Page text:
It’s a little unfortunate that months and years of good work to close the gap at the NAIC, and with others, on the misconceptions of the regulation of Risk Retention Groups can be set back in what amounts to an instant.

As many of you know, with the hard work and leadership of Sandy Bigglestone and Christine Brown of Vermont’s Department of Financial Regulation, and Sean O’Donnell of the DC Department of Insurance, Securities and Banking, there was much progress on creating a common regulatory approach to RRGs and educating non-domiciliary states to that end under the auspices of the NAIC’s RRG Task Force.

Over the past year, the Task Force has been working diligently to provide additional guidance to both state insurance regulators and industry regarding the registration process for RRGs in non-domestic states. The process started last year with a letter from the National Risk Retention Association (NRRA) citing concerns regarding fees and delays in the review of registration forms, supported by a letter from the VCIA. The discussion that followed also raised concerns from non-domiciliary states, such as incomplete registration forms or potentially non-compliant RRGs. As a result, a drafting group was formed to develop frequently asked questions (FAQ) and best practices documents, and updates to the NAIC Uniform Risk Retention Group Registration Form, which made great progress toward the goal.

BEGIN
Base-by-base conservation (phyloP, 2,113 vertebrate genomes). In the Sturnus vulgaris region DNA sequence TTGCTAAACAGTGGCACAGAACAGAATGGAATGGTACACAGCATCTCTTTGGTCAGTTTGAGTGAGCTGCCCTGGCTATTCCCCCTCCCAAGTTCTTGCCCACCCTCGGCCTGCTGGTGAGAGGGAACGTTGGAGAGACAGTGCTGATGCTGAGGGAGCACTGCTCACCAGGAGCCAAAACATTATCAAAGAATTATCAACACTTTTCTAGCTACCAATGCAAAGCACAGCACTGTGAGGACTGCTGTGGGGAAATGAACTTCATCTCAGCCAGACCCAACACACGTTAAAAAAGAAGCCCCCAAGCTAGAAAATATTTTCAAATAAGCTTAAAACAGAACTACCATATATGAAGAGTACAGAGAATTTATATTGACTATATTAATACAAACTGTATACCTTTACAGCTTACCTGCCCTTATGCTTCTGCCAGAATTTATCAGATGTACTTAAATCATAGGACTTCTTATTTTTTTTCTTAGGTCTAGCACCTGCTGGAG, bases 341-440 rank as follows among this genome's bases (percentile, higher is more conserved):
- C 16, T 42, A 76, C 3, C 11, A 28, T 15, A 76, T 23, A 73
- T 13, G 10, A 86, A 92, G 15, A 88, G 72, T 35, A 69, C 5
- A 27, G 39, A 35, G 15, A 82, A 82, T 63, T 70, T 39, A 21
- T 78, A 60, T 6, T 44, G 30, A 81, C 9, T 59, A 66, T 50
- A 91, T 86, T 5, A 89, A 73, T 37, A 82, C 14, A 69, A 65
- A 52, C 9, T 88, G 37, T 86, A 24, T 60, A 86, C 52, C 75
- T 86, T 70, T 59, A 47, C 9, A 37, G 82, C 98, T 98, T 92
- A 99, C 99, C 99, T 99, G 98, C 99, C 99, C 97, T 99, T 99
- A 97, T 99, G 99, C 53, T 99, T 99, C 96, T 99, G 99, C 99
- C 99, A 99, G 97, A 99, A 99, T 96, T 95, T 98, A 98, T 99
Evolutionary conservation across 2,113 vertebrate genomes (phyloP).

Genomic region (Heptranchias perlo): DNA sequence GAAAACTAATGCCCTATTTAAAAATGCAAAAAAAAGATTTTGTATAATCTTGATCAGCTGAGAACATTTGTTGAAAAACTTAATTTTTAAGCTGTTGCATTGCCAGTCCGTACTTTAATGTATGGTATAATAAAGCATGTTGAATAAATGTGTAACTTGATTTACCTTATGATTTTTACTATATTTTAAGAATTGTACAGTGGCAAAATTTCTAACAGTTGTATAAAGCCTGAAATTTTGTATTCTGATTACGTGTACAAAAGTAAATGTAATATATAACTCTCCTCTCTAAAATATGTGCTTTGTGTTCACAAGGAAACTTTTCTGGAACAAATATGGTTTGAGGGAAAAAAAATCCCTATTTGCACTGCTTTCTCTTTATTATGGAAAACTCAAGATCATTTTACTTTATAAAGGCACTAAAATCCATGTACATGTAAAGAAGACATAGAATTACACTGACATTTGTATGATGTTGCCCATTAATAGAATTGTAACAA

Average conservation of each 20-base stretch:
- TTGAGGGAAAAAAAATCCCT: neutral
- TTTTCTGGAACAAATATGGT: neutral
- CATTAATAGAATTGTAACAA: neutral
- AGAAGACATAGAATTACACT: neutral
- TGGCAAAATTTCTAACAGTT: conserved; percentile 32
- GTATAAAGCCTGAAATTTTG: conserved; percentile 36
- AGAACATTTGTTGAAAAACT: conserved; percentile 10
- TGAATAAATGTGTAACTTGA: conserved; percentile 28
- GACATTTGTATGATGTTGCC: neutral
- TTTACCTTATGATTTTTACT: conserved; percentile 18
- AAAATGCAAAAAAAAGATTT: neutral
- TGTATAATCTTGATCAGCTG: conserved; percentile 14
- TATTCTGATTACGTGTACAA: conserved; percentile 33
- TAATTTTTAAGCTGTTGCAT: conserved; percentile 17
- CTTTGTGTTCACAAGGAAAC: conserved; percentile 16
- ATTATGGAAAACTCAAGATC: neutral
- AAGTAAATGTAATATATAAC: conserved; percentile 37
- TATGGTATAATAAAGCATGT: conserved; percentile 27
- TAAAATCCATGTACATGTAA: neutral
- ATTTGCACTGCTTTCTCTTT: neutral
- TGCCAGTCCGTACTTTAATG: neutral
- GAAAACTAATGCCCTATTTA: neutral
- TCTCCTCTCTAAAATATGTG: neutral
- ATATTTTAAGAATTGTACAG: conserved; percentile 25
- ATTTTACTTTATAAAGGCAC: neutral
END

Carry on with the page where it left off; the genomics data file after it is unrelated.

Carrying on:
Unfortunately, in response to a bill that would expand the Liability Risk Retention Act to allow certain, narrowly defined, RRGs to provide property, zombie tropes about how well RRGs are regulated rose again from the grave. The NAIC sent a letter opposing H.R. 4523, the Nonprofit Property Protection Act, and stated in the letter “RRGs have historically had a higher insolvency rate when compared to admitted insurers.”  The letter was signed by the current NAIC president-elect, Ray Farmer, Director of South Carolina Department of Insurance, among others.